Statistically, cities the size of Auburn, Alabama; and Huntersville, North Carolina, shouldn’t have any cases of ocular melanoma among their population, yet more than 50 people in just those two cities have been diagnosed with the rare form of eye cancer, baffling physicians.
Auburn University graduate Juleigh Green told CBS News that she was diagnosed with ocular melanoma in 2001 when she was 27 years old. Then two of her college friends, Allyson Allred and Ashley McCrary, received the same diagnosis. Another Auburn grad, Lori Lee, didn’t know the others in her college days, but she, too, was diagnosed with the same eye cancer.
Ocular melanoma occurs at a rate of about six people per one million. The cancer forms a malignant tumor from cells called melanocytes that produce the dark-colored pigment melanin, which is present in people’s skin, eyes and hair and the lining of some internal organs, according to the Ocular Melanoma Foundation.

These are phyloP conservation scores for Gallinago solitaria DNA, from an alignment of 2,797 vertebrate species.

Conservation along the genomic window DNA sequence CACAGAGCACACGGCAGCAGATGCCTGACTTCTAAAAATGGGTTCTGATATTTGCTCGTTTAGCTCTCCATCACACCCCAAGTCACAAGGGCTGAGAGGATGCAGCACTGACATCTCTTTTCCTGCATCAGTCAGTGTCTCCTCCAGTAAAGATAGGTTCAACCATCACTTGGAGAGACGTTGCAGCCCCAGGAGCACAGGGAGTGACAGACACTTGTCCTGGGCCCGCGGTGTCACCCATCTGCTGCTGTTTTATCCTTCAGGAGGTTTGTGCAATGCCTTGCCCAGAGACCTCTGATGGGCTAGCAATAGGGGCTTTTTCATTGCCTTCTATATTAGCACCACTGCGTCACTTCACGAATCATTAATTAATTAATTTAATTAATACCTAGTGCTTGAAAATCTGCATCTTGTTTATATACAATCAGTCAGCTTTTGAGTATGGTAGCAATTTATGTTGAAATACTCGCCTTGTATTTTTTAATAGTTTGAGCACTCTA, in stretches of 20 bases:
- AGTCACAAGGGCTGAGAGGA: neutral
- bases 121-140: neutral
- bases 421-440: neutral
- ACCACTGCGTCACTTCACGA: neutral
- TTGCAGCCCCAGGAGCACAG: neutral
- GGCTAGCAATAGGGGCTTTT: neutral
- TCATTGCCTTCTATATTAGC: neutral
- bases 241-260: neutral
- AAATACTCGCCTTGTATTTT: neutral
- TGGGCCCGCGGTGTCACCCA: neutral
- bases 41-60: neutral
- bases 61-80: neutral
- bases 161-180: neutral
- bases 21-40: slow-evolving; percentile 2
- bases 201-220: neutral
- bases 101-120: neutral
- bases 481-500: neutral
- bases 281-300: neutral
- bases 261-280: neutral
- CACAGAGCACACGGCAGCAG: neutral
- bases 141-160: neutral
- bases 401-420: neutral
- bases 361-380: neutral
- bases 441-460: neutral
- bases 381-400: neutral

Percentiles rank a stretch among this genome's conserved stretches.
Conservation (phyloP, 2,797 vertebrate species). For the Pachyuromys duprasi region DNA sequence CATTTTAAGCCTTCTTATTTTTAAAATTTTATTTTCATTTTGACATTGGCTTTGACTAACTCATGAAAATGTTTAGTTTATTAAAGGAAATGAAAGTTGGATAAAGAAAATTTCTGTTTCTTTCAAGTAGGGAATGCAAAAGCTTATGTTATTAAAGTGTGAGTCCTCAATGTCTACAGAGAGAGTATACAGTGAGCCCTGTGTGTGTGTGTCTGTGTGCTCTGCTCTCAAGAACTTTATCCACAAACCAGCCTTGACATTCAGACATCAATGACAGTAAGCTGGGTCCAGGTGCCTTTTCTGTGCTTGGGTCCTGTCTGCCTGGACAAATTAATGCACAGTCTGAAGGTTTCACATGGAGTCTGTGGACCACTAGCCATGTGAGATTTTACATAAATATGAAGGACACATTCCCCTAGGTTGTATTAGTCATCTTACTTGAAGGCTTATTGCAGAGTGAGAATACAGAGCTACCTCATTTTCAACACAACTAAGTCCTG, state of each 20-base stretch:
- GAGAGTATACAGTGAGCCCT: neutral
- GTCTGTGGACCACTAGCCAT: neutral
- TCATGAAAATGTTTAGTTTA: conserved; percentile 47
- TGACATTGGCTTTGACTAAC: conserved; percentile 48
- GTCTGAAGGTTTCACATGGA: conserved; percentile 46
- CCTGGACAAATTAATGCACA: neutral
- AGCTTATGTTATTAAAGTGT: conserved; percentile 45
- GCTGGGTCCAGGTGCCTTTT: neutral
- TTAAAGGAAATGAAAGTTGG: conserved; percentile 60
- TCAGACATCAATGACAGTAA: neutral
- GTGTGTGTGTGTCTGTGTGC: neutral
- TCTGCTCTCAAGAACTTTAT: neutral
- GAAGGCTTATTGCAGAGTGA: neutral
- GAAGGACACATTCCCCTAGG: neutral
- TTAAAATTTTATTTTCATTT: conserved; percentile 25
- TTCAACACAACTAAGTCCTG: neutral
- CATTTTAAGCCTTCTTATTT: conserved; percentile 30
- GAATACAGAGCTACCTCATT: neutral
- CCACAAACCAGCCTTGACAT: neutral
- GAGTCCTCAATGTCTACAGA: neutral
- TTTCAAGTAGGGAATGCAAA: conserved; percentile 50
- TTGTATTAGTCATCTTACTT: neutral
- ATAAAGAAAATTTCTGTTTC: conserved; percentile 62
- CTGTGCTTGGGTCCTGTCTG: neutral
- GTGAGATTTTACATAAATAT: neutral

The cancer can also be aggressive. Ms. Green and Ms. Allred both have had an eye removed. Ms. Allred has undergone two liver resections and is currently receiving radiation to shrink metastatic tumors that recurred nine times in six places in her body, she told CNN.
“The cancer in my liver is stable, but in December, it went to my adrenal glands, a place near my kidney, a place near my diaphragm and a place next to my thyroid. So I did radiation on all those four spots. And last week, I found out that it had gone to my brain, and began radiation on my brain,” she told CNN.
Ms. Lee told CBS News that the cancer spread to her liver and now she travels to Philadelphia every six weeks for treatment at the Sidney Kimmel Cancer Center at Thomas Jefferson University, where many of the other Auburn graduates diagnosed with ocular melanoma go for treatment.
According to CNN, of the more than 50 people with ocular melanoma in Huntersville and Auburn, 38 attended Auburn University between 1983 and 2001.
The Alabama Department of Public Health says it is looking into the anomaly but says it has not identified its source. According to CBS, physicians familiar with the cases suspect an unknown environmental culprit is to blame.